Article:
Age of Sigmar double turn - a horde of Skaven plague monks push a massive scaffold platform carrying a giant censer of warpstone towards a line of Ossiarch skeleton constructs

The roll for priority creates interesting game decisions. The first player must be cautious in how they use their forces, as they’re vulnerable to their opponent attacking two turns in a row. If the second player takes a double turn, all their spells and abilities with a one-turn duration expire and they need to recast them or spend Command Points to get them back. They’ll be open to a double turn in the future: it’s not always the right choice to take the double turn.

The problem is the sheer weight of tactical advantage that hangs on a single die roll. Game designers call the gap between the best and worst outcomes from something random (like a die roll) the ‘delta of randomness’. There’s no perfect delta of randomness: low deltas of randomness make a game predictable, while high deltas of randomness make chance more of a factor.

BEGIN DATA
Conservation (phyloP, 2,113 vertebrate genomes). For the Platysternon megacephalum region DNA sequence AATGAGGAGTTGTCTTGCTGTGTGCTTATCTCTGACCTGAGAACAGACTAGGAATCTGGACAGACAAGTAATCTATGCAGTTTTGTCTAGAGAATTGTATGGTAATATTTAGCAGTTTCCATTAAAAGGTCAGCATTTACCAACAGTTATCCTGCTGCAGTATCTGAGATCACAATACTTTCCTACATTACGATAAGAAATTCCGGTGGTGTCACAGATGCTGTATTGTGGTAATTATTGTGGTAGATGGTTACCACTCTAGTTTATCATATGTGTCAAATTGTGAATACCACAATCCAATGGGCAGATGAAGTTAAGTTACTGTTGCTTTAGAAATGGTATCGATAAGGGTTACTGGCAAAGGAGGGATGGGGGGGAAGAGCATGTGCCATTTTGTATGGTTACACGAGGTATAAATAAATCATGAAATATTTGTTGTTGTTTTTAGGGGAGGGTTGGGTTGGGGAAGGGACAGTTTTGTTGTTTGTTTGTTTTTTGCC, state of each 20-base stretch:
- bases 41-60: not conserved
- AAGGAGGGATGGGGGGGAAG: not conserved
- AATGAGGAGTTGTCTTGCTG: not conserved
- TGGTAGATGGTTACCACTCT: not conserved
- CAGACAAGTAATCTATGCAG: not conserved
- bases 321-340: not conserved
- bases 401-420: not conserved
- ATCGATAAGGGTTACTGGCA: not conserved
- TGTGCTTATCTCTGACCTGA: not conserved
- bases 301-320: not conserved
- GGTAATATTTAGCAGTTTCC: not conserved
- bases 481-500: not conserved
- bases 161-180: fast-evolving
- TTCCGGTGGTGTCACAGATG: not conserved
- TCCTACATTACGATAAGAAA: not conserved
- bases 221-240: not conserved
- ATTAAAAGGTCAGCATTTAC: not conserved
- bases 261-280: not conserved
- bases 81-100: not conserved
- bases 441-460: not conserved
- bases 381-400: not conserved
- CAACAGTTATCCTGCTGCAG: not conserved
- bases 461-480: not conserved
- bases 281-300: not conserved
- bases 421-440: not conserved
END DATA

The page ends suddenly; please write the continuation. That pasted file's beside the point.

Age of Sigmar double turn - a battleline of Cities of Sigmar Fusiliers prepare to shoot twice in a row

I can’t think of any die roll in any wargame with a higher delta of randomness than the roll for priority in Age of Sigmar. Two turns in a row is often a massive benefit, letting armies with magic or ranged attacks shoot twice, or a melee army two turns of charging and picking the first unit to fight. While the original first player may get a chance at a double-turn later, their forces will be diminished, so their double-turn will be weaker – assuming they survive long enough to take it.

What is this rule supposed to achieve? When we consider the first edition of Age of Sigmar in the context Games Workshop released it – as a complete reversal in game design philosophy from the original Warhammer Fantasy Battle – we can infer some of the principles underlying it.